nachoman wrote:Here in the USA there are different kinds of brake fluid. DOT-3 type seems to work on athearn shells. Be careful though - don't get it in your skin. It will SEVERELY dry your skin out. I haven't used brake fluid to strip paints in a long time because I have found a better alternative - 91% rubbing alcohol (make sure it is the 91% stuff) from the drugstore. Take the model and put it in a plastic zipper bag. Pour in about 150ml of alcohol and seal the bag, trying to get as much air out of the bag as possible. Then let it sit for a day or two. After a day or two, take it out of the bag and scrub with soapy water and an old toothbrush. Most of the paint will come off. If some remains, you can put back in the bag with alcohol and repeat.
RobertInOntario wrote:Well, I placed the loco's body into a plastic bag containing the 99% rubbing alcohol. Now, some 12 hours later, not much seems to be happening as the green paint is still intact.
I realize I'm supposed to allowtwo days but if I don't notice any improvement tomorrow, I think I should try the brake fluid?
Russ Bellinis wrote:I have found Pine Sol to soften plastic on Atlas bodies if left to soak too long. If 91% isopropel alcohol doesn't work, I would try denatured alcohol first rather than brake fluid. The denatured alcohol will only be alcohol, no oil or lubricant. My preference is to not introduce any oil to the model in the course of removing paint. If any oil is introduce to the model, it may not wash off completely before repainting.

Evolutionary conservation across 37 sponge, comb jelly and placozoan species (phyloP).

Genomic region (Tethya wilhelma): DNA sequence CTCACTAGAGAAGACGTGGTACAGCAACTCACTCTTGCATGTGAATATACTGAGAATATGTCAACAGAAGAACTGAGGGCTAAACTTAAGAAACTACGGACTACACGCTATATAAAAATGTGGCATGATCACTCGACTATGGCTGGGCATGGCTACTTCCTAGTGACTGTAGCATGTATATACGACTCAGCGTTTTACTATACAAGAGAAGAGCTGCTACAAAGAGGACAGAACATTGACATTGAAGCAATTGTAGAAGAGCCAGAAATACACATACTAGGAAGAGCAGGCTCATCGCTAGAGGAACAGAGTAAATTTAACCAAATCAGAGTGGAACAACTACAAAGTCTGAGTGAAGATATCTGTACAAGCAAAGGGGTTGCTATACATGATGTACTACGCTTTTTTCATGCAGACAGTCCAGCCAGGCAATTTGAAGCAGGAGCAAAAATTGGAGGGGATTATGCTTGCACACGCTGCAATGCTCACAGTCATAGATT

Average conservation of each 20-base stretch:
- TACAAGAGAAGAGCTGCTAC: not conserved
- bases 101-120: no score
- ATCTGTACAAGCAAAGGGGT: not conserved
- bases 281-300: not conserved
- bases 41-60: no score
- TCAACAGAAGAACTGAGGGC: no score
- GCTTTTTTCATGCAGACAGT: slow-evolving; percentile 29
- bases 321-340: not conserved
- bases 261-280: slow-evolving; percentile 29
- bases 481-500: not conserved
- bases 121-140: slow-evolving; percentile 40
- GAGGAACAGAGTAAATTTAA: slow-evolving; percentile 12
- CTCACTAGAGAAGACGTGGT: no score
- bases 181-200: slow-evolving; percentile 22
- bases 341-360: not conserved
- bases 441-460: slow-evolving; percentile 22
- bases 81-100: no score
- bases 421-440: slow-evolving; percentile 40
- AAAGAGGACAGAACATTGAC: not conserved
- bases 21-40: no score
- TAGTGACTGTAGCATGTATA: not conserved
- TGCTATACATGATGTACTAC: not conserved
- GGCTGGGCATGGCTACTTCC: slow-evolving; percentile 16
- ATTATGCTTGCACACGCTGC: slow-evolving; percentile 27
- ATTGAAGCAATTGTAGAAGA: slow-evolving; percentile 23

Denatured alcohol from any good drugstore. Find out which one: you may have methyl hydrate, methylated spirits, or they may call it wood alcohol. Maybe it's called something else. "Denatured" is a term meaning "poisoned" so you can't drink it.
I've always treated alcohols interchangeably, except for the LCBO ones which have too many additives.
Russ Bellinis wrote:For anyone that is interested, I've never seen denatured alcohol in a drug store, but Lowes, Home Depot, Orchard, or Ace sell it in gallons as paint thinner. I also use it to thin acrylic craft paints when I want to shoot them through the air brush.
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